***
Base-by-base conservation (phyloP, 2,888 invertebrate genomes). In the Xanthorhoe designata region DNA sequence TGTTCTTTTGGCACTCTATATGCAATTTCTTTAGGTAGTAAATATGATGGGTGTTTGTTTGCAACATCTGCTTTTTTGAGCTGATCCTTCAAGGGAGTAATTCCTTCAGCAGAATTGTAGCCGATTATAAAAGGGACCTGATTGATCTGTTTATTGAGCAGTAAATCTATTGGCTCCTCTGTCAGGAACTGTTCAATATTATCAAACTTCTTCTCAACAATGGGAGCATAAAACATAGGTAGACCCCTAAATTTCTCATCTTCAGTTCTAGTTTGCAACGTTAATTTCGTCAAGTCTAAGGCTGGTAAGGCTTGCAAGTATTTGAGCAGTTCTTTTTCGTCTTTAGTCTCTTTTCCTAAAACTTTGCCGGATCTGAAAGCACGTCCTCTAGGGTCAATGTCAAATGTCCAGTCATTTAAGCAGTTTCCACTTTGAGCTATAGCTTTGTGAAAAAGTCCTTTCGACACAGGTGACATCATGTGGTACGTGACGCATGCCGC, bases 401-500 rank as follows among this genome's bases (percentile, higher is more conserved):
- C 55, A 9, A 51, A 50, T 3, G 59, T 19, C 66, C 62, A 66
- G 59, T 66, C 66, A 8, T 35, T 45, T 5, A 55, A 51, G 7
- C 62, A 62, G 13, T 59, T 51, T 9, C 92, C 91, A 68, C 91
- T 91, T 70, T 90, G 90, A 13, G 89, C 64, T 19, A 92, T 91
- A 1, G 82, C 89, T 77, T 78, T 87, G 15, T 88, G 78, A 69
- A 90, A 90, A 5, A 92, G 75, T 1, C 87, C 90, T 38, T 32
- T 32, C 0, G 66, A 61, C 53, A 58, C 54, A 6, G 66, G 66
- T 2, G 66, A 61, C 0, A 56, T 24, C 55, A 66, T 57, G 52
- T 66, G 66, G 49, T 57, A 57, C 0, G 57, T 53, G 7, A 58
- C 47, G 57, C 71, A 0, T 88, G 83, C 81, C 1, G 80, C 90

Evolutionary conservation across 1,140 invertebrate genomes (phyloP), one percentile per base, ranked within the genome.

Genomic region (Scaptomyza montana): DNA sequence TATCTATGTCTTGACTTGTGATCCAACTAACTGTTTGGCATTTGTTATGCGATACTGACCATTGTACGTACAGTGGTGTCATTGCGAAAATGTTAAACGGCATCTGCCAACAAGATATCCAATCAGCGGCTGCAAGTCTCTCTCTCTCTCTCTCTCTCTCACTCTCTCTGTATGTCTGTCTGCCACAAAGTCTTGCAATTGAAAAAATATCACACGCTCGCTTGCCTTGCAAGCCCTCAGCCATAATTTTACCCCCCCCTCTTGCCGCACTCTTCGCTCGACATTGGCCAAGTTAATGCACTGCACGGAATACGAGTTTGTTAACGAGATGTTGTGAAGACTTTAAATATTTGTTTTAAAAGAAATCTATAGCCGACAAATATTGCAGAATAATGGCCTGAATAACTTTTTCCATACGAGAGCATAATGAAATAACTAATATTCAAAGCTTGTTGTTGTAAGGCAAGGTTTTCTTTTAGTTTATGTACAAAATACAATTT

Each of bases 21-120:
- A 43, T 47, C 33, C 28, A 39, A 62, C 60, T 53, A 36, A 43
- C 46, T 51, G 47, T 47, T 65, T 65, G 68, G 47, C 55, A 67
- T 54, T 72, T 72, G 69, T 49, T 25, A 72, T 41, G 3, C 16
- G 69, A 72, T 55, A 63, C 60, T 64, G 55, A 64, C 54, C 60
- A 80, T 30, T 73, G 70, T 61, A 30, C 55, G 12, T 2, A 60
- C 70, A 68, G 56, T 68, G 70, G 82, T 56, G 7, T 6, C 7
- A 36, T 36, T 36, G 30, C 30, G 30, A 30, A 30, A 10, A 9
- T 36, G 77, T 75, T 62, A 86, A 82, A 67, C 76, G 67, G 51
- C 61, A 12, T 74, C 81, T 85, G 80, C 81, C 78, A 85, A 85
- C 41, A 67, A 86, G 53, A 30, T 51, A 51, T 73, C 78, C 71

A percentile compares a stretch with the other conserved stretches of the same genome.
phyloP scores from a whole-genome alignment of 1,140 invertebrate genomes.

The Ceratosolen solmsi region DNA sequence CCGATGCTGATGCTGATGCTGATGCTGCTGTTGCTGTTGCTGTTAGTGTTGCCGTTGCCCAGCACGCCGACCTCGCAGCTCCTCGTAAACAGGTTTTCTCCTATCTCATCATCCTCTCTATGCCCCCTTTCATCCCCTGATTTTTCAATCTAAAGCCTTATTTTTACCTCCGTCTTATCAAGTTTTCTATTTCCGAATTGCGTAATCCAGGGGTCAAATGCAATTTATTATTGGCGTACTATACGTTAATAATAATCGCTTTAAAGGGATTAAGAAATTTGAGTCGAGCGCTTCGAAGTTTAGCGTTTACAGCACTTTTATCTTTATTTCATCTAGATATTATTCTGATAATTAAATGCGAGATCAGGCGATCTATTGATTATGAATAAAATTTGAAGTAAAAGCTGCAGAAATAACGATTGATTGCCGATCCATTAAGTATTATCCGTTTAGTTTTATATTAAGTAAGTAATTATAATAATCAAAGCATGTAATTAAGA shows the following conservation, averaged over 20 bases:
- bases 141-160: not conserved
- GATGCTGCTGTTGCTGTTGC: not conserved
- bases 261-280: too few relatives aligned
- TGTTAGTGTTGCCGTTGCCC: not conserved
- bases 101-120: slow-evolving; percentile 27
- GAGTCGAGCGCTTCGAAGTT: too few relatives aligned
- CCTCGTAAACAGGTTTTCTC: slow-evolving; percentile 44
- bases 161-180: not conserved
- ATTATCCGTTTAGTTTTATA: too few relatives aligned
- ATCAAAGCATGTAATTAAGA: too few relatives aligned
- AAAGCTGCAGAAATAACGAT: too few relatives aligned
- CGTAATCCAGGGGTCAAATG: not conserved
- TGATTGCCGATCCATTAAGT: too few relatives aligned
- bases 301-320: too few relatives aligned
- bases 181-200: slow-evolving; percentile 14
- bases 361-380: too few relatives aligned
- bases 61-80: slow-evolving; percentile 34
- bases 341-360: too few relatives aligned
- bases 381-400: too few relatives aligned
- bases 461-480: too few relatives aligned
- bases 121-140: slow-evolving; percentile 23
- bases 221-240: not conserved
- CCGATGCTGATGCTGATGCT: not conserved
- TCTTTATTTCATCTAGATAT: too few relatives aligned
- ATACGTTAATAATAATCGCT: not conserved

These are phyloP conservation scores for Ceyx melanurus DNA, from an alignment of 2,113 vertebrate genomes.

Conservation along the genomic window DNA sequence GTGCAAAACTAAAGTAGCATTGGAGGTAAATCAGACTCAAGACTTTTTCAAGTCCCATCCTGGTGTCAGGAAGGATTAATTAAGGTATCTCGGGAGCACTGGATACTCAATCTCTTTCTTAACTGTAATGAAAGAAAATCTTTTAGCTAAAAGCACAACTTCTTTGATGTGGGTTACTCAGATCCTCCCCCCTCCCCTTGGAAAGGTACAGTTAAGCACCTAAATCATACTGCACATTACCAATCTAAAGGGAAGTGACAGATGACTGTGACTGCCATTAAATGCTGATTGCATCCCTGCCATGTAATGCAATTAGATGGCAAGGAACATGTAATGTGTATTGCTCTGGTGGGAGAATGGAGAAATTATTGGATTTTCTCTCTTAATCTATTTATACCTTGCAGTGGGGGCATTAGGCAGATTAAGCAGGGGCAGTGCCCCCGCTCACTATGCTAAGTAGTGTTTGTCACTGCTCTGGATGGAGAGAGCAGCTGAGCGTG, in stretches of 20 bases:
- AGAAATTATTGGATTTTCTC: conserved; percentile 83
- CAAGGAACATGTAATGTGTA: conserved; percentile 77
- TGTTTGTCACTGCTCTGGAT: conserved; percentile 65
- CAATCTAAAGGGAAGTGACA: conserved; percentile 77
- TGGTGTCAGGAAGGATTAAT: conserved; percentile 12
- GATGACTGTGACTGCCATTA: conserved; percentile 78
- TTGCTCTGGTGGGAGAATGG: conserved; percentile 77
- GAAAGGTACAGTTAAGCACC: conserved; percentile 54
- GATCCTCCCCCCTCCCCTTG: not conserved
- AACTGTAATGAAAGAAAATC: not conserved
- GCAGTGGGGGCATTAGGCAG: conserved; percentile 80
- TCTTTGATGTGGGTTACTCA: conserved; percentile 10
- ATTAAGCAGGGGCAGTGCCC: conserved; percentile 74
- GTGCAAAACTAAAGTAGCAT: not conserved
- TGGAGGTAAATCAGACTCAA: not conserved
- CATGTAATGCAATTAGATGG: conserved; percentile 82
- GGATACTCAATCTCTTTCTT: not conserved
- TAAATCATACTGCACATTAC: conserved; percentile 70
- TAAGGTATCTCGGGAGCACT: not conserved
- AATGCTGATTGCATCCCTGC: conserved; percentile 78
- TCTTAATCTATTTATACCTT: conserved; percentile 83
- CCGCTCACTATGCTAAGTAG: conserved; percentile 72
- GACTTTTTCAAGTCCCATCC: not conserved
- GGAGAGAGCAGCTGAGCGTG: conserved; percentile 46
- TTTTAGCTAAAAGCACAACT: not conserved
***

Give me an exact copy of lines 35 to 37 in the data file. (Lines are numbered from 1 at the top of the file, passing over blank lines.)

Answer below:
- bases 161-180: not conserved
- ATTATCCGTTTAGTTTTATA: too few relatives aligned
- ATCAAAGCATGTAATTAAGA: too few relatives aligned